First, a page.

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(…as well as all of the silvers, bronzes, the Olympic torches, the Velodrome and the cauldron).

We thought that might get your attention. The Olympics may have been and gone, but as we gear up for the Paralympics it seems like an appropriate time to ask - did you know about the RSA’s association with the world’s greatest sporting events, both at London 2012 and throughout the history of the modern Olympiad?

For example, this year’s Olympic torch, the Olympic cauldron and all of the Olympic medals were designed by RDIs, all of whom are also RSA Fellows. The title of Royal Designer for Industry (RDI) was introduced by the RSA in 1936 to honour designers of excellence, and to promote the important contribution of design in manufacturing and industry. It is now conferred to designers who have shown significant benefit to society, sustained design excellence, and work of aesthetic value.

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Royal Mail stamps - marking the opening of the London Paralympics


The eye-catching Olympic torch was designed by Edward Barber RDI FRSA and Jay Osgerby RDI FRSA. Thomas Heatherwick RDI FRSA designed the centrepiece of the Olympic stadium, the magnificent Olympic cauldron, and all of the Olympic medals were designed by David Watkins RDI FRSA. The engineering firm Expedition, co-founded by Chris Wise RDI FRSA, was also responsible for building the impressive Velodrome.

On 29th August 2012, Royal Mail is issuing a set of stamps to celebrate the start of the Paralympic Games, the first time Paralympic stamps have been created by a host nation. The designs are by Pearce Marchbank RDI.

The RSA’s very own President, HRH The Princess Royal, is also President of the British Olympic Association and has herself competed at the Games (equestrian eventing, Montreal 1976), with her daughter Zara Philips following in her footsteps (or rather, hoofprints) in the same event this year.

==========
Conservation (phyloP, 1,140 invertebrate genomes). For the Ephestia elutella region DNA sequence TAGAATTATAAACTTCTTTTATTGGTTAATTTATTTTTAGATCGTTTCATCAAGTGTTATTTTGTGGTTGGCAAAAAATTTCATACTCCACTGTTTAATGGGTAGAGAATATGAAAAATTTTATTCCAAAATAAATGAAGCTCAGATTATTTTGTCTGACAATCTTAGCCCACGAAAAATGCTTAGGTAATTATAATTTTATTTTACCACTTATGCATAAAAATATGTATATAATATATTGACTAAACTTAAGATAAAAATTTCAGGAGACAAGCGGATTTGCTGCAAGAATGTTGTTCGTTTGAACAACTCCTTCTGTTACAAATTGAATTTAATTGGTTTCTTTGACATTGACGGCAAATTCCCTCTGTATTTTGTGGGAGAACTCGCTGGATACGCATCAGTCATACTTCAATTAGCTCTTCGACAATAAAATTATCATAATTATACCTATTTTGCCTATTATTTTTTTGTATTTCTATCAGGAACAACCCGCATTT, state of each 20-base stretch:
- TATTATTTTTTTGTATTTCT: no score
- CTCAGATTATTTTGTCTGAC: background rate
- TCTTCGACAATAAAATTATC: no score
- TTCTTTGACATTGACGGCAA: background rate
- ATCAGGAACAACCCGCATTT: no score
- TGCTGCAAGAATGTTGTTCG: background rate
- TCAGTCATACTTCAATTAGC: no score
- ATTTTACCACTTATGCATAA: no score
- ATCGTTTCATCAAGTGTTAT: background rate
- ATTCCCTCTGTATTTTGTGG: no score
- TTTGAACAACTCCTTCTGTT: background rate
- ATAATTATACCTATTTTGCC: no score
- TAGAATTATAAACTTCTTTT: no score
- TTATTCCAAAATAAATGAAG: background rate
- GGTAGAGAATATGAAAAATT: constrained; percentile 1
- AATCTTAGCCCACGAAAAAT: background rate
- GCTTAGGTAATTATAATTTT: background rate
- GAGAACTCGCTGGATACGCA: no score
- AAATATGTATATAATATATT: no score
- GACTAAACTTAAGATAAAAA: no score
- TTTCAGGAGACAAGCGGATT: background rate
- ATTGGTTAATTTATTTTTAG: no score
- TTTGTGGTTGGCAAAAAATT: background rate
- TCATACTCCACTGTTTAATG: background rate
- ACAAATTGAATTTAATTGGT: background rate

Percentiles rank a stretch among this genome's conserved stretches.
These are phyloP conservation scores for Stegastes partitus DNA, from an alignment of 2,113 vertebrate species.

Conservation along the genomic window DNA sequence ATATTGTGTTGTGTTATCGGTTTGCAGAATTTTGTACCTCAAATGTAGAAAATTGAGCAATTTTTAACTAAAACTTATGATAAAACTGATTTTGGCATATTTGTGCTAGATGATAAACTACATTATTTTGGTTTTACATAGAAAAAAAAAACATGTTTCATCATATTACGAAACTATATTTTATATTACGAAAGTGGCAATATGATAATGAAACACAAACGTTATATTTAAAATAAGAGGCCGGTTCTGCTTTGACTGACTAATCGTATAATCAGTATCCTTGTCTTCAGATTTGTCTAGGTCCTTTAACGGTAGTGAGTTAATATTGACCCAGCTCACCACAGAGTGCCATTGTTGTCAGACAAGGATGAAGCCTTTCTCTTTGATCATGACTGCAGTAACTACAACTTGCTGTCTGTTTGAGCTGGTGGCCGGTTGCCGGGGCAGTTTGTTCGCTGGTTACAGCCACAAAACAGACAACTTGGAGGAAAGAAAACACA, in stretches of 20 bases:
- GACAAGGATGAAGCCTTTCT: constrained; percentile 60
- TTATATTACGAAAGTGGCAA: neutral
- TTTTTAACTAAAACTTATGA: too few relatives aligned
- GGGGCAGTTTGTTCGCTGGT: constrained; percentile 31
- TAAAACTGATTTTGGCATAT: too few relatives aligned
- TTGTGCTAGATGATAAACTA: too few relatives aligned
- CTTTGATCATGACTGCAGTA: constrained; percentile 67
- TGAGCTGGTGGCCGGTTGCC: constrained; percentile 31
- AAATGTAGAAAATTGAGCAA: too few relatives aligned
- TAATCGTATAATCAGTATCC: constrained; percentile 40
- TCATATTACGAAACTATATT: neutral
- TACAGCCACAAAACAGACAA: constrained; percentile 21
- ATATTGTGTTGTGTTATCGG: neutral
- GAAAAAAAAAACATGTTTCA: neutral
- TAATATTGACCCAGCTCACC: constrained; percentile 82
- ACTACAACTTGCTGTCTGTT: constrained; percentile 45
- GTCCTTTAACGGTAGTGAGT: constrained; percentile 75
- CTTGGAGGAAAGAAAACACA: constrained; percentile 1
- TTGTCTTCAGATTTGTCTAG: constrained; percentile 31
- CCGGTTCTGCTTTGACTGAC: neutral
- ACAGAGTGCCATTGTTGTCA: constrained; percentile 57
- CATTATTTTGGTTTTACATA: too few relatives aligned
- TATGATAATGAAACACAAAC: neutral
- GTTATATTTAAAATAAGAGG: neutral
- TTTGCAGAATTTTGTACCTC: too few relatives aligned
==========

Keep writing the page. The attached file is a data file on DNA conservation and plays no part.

Our connection to the modern Olympics goes back further than you might expect. The Great Exhibition of 1851, initiated by the RSA, is generally viewed as the first international exhibition and thus the beginnings of the international exposition. The 1900 Games were held as part of the Paris Exposition, and the 1904 Games as part of the Saint Louis World’s Fair. That same year the newly-formed International Olympic Committee, the IOC, saw its ‘first outing’ at the RSA when Pierre de Coubertin, widely considered to be the father of the modern Olympics, made a statement at the House.

painting image

The Olympics, of course, has its roots in Greece. James Barry’s rousing painting Crowning the Victors at Olympia can be found in the newly-refurbished Great Room in the RSA House. It captures the moment, as described by Barry himself, when ‘the victors pass in the procession before the Hellanodicae or Judges, where they are crowned with olive, in the presence of all the Grecians’. This, and other paintings by Barry, can be viewed during this year’s Open House on 23rd September, when the House is open to the public. While you’re here, why not pop into the library and check out our Olympic titles and the other books in the catalogue?

So, we may not all be world-class athletes akin to James Barry’s image of the triumphant ‘victor’ but, in our own little way, the RSA has helped to contribute to the greatest show on Earth, and we’ll all be doing the Mobot until Brazil 2016!

Titles that we hold in the library that might be of interest:

The austerity Olympics: when the Games came to London in 1948 by Janie Hampton

Mega-events modernity: Olympics and expos in the growth of global culture by Maurice Roche

Minds, bodies and souls: an archaeology of The Olympic Heritage Network by Don Anthony

Born out of Wenlock: William Penny Brookes and the British origins of the modern Olympics by Catherine Beale

The 1948 Olympics: how London rescued the Games by Bob Phillips

The Olympian dream: the story of William Penny Brookes by Chris Cannon, Wenlock Olympian Society

Disclaimer - The RSA’s role, as enshrined in the full name of the Society, is to encourage. Nevertheless, we obviously know that the RSA did not directly drive Team GB’s magnificent haul of 29 gold medals, let alone the other Olympic medals, the cauldron, the Velodrome, the torches or the Paralympic stamps. The fact that they were all designed or built by RDIs and Fellows is of course coincidental, and we are in no way suggesting that the RSA is responsible for their fantastic work. The RSA has no direct link to the London 2012 Olympics, past watching it on TV. One of us went to the basketball, but that was on a day off and not official RSA business.

Guest blog from the Library team.


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